Peep and Arno say that design cannot be protected in China. According to Chinese legislation, a copier can only be prosecuted when they admit to having copied a product. It is for this reason that Cleveron didn’t apply for patents in China. It would have immediately provided designs for the “pirates”.
‘We predicted the fact that there would be copies. But we really didn’t foresee that the Chinese would patent our product and therefore lock the Chinese market for us,’ says Arno. Cleveron is in the middle of Chinese court- and patent proceedings, and Arno and Peep believe that those will have positive outcomes for the company.
They also learned their lesson in Russia. It is there that Cleveron used to have one of its first paying customers, who bought over a hundred parcel terminals. The collaboration ended with the Russians dismantling the machine and copying it.
Cleveron remains one step ahead of “copiers” by really focusing on product development and bringing out new perfected robots onto the market. ‘We release a machine today but we have already worked on it for years,’ explains Arno.
Work is also underway on really innovative future solutions. Cleveron is developing a drone that will be able to land just above the smart post box and drop a parcel in it. The company is also focusing on robot couriers – special additional equipment for self-driving cars enabling a robot to do the work of a courier.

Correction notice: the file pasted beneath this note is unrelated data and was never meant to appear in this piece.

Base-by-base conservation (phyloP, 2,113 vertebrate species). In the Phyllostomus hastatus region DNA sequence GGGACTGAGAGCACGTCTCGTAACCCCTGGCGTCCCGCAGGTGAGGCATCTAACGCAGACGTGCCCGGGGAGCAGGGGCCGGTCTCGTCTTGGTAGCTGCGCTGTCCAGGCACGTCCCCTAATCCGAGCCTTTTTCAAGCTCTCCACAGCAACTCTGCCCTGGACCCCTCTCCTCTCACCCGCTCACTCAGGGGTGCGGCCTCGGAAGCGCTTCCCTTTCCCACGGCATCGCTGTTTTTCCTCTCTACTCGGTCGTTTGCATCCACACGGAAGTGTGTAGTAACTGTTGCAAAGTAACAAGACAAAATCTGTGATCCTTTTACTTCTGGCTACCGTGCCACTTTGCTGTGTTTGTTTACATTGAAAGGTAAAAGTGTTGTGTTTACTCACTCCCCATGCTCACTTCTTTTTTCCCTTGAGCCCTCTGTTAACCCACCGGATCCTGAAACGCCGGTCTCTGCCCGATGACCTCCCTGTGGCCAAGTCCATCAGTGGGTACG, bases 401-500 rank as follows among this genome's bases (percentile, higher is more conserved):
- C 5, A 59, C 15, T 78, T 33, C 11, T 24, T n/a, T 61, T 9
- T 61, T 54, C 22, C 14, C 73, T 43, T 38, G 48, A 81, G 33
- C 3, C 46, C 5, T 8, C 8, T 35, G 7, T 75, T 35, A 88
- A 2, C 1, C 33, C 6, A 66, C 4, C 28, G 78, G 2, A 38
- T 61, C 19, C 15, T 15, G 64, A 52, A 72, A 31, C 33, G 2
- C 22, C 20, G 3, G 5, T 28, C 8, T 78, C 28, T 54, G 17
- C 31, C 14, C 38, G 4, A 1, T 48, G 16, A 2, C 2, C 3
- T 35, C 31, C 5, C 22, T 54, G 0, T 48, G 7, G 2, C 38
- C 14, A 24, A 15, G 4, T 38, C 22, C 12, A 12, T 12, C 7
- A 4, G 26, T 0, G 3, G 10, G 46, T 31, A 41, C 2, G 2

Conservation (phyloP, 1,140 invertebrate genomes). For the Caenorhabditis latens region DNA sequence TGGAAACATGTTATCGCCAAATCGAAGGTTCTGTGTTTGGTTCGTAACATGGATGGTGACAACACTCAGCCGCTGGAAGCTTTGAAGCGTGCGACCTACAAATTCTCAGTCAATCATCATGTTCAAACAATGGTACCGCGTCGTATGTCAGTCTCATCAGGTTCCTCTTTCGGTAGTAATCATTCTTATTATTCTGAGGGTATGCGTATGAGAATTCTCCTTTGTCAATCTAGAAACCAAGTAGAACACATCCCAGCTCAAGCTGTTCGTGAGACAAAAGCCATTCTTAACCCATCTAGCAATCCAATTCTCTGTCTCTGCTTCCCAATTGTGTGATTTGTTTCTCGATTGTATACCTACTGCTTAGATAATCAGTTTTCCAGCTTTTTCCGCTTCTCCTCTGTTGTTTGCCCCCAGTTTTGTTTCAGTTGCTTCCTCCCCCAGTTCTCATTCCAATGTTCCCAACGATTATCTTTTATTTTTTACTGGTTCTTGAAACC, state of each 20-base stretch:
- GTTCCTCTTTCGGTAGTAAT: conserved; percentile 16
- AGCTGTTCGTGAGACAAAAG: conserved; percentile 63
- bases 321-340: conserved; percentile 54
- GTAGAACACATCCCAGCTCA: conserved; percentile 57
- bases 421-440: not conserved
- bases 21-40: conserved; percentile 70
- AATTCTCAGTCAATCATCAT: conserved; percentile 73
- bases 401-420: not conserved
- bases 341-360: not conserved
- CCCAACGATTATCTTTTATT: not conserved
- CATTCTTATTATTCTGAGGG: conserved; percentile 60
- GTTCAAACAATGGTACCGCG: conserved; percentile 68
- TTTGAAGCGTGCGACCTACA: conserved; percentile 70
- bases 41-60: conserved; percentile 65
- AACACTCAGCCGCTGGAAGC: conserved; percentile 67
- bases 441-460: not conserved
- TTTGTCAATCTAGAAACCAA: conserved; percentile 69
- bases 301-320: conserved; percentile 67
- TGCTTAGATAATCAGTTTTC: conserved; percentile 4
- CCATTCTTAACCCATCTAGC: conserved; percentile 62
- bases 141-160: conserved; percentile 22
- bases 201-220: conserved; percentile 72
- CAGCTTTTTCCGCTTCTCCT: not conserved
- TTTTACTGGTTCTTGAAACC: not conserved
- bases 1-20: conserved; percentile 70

For some time, Cleveron was orbited by the giant Amazon. But in the end the Viljandi men refused the deal. They could not come to an agreement with the Americans. Amazon wanted all parcel robots to carry the Amazon name instead of Cleveron, asking the Estonians to give up their intellectual property with no obligation to actually buy from Cleveron.‘Those were quite ridiculous conditions. They did not suit us at all,’ explains Peep.
The rapid growth in orders creates big challenges for the company. A parcel robot consists of approximately 6000 details, all of which need to reach Viljandi from Cleveron’s partners at the right time and without compromising on quality in order for the machines to be assembled and transported to the other side of the world on time. ‘Running the production side is a huge challenge,’ says Arno.
In October, Cleveron opened an extended production facility in Viljandi, thus multiplying their production space. The office staff, who were previously working in close quarters in their rapidly growing company, now have broader and more comfortable offices. Cleveron’s goal is not just to sell as many automated parcel terminals as possible, but to change the world by giving people the gift of time.
Arno and Peep calculate that if 130 million Americans use Cleveron parcel terminals by the end of this year, each one of them wins at least 15 minutes of extra time. In total then, Estonians have saved Americans 3700 years.
Rene TammistCleveron is a company that signals to society what it is that we value in Estonian business. It is exactly the kind of company we want to see in our economy. Cleveron’s strengths are their product development and -design solutions, targeted work, productivity and innovation. In addition, Cleveron is based on Estonian capital, produces outside the capital and significantly contributes in its staff. To summarize, it can be said that Cleveron is in every aspect worthy of the title “Estonian Enterprise of the Year”.
Minister of Enterprise- and Information Technology
This article was first published in the special journal “Best Estonian Companies 2018”.
Source: Life in Estonia